The firm’s M&A activity for the first half of 2015 is up approximately 16% ($9 billion) compared to the first half of 2014 when the firm worked on transactions totaling $56.6 billion. The increase marks the second year in a row in which the firm’s numbers for the first half of the year have risen, with 2015 representing a more than 205% increase when compared to 2013.
Baker Botts lawyers represented clients in a number of notable transactions over the past six months, including:
• Regency Energy Partners LP in the $18 billion merger with Energy Transfer Partners L.P. Dallas partner Neel Lemon and Houston partner A.J. Ericksen led the transaction.
• Liberty Broadband Corporation in the $5 billion acquisition of New Charter Class A Common Stock as part of Charter’s $75 billion acquisition of Time Warner Cable and $10.4 billion acquisition of Bright House Networks. New York partners Buzz McGrath and Renee Wilm led the transaction.
• Conflicts Committee of Williams Partners L.P. in the proposed $13.8 billion acquisition by The Williams Companies Inc. The transaction was led by Houston partners Josh Davidson and Tull Florey.
• MeadWestvaco Corporation in the $16 billion merger with Rock-Tenn Company. Washington, D.C. partner Joseph Ostoyich provided antitrust advice in connection with the transaction.
• Depomed, Inc. in the $1.05 billion acquisition of the U.S. rights to the NUCYNTA franchise from Janssen Pharmaceuticals, a subsidiary of Johnson & Johnson. Palo Alto partners John Martin and Brian Lee led the transaction.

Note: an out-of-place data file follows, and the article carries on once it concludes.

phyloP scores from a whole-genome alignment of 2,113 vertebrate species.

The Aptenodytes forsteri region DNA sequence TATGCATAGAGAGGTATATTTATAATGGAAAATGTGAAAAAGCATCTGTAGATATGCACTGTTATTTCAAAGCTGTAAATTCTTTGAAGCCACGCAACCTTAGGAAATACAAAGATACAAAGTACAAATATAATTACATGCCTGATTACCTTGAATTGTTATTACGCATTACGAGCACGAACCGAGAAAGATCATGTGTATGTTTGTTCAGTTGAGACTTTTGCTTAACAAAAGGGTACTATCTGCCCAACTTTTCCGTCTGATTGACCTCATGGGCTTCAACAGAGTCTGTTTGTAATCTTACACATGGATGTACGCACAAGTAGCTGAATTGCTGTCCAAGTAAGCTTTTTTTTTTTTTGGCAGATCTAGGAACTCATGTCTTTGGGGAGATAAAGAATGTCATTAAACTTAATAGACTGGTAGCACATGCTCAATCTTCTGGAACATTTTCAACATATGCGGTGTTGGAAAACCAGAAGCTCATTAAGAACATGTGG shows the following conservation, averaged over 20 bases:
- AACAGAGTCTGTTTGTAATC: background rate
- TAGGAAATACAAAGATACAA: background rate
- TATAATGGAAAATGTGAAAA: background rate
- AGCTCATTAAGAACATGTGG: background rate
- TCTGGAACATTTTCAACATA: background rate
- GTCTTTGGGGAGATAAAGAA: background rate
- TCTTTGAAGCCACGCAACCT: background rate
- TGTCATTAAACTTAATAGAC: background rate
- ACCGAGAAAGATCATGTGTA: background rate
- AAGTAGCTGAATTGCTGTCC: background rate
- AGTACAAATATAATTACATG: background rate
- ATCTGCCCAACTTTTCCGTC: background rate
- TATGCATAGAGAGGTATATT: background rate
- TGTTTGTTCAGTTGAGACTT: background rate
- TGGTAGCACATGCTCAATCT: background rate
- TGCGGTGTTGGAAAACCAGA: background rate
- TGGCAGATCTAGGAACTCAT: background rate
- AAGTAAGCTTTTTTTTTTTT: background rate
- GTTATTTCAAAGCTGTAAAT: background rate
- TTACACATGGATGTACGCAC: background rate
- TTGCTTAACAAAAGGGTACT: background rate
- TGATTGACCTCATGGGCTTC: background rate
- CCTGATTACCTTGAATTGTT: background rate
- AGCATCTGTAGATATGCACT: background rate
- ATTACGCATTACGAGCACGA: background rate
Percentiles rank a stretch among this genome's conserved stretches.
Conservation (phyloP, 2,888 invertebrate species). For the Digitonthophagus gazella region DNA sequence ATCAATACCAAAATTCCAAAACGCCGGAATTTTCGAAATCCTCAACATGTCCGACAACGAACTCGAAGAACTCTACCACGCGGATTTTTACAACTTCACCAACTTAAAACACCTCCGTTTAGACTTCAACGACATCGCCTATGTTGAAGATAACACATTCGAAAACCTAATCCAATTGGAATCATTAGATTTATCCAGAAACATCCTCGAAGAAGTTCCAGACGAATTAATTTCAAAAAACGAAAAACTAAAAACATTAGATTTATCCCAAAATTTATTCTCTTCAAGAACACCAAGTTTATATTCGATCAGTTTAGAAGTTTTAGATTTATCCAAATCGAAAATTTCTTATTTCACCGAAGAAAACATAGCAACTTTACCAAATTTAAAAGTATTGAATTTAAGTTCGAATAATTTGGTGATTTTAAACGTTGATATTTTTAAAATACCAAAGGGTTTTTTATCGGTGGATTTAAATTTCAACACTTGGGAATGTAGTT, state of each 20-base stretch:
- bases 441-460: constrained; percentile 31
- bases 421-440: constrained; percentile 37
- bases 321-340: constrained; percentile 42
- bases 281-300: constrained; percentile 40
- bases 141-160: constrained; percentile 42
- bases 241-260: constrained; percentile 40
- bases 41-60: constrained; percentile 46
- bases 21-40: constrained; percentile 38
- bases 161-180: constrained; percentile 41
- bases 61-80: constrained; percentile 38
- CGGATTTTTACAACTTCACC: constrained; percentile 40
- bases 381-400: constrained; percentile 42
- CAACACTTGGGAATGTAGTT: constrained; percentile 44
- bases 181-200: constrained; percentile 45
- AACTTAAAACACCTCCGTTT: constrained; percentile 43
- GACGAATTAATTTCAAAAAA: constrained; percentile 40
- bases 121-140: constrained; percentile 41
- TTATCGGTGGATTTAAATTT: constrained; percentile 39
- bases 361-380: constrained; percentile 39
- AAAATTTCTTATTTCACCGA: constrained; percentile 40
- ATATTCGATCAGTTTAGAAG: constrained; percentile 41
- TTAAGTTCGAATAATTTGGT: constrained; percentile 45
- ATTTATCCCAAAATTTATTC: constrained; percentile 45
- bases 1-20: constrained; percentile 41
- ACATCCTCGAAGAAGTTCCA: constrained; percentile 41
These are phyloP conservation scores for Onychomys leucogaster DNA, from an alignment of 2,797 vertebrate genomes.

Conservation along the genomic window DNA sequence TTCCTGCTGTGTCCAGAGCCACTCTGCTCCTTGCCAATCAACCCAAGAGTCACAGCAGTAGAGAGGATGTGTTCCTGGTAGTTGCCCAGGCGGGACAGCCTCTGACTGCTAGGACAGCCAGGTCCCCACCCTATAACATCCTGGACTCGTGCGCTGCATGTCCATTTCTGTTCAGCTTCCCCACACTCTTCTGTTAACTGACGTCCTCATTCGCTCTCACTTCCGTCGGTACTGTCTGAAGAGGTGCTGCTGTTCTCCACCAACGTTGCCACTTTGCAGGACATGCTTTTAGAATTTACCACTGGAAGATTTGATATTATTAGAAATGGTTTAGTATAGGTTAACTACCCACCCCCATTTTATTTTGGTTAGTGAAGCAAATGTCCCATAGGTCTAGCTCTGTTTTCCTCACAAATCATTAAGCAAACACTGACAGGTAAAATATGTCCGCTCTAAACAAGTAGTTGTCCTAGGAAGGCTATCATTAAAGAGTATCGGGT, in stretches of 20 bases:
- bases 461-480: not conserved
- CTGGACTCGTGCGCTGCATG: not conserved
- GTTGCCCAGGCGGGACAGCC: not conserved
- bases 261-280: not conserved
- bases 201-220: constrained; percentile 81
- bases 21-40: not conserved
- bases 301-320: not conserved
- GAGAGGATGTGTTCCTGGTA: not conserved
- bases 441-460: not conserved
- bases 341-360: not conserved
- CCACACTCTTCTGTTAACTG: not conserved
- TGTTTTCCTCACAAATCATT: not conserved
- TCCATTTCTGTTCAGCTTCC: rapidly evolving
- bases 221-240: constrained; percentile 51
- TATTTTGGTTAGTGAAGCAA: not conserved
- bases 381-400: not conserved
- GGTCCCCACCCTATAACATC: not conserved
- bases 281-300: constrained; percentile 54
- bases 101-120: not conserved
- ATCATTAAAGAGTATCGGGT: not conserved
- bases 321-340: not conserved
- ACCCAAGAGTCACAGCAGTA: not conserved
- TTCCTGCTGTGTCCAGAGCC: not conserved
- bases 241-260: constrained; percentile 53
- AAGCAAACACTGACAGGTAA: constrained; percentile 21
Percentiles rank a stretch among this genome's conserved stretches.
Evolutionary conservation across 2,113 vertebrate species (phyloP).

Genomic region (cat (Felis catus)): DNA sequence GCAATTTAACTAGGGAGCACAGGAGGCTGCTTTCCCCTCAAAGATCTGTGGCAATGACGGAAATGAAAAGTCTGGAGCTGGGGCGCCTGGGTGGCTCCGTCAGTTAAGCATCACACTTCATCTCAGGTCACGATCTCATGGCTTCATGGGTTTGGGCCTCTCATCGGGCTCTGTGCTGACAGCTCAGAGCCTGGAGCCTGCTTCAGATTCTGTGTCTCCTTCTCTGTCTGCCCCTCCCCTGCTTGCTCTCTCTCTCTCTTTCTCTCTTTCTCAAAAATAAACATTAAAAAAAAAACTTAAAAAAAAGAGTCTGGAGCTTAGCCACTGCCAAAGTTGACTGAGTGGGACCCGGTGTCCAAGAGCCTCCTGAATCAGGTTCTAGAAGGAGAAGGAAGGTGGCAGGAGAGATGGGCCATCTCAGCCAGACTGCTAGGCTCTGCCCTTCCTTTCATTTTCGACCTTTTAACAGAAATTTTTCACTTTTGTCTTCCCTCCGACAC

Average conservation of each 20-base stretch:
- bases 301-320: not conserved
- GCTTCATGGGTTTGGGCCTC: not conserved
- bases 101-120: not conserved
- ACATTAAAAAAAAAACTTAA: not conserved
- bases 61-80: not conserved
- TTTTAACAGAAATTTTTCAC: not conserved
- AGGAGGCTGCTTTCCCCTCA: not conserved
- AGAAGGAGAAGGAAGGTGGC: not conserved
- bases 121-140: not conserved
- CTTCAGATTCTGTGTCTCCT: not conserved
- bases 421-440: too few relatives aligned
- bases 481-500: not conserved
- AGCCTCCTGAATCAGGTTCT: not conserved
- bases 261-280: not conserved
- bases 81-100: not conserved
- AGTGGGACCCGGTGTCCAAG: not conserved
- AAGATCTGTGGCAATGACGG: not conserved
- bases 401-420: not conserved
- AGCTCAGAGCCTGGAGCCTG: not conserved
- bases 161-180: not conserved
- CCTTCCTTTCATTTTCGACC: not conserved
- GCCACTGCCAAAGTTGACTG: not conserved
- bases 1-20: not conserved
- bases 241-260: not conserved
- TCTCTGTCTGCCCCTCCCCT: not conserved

“During the first half of the year we saw the trend carry forward from 2014, with a high volume of big-ticket M&A work on behalf of our clients – the work ranged from Energy, to Media/Telecoms, to Technology as well as activity in other sectors,” said David Kirkland, Co-Chair of the firm’s Corporate Department.
“Based on discussions with clients, we expect to see continued significant activity in our M&A practice for the balance of the year,” continued Kelly Rose, also Co-Chair of Baker Botts' Corporate Department.
As we look to the future, it is important to revisit the past.
Baker Botts traces its history to the earliest days of the Republic of Texas. Peter Gray founded the firm in 1840 with its beginnings in the railroads that were starting to crisscross the young nation. In 1874, Mr. Gray left the firm called Gray, Botts & Baker for the Supreme Court of Texas. After his departure, his two partners, Colonel W.B. Botts and Judge James A. Baker, changed the firm name to Baker & Botts. Over the years, the name changed slightly, becoming Baker Botts L.L.P. in 2000.There are several events that catapulted the firm to national prominence:
A succession of Baker Botts lawyers have carried on the impressive accomplishments of firm founders and assisted in the development of the City of Houston, advised presidents during times of war and founded the Texas Law Review. We hired our first female lawyers in the 1920s and embraced the expanding role of lawyers in business resulting from new government regulations generated by President Franklin D. Roosevelt’s New Deal legislation.
Today, Baker Botts has approximately 725 lawyers in 14 cities around the globe from which we serve our clients with the highest ethical and professional standards, dedication to their business needs and the most collegial association among its lawyers and staff.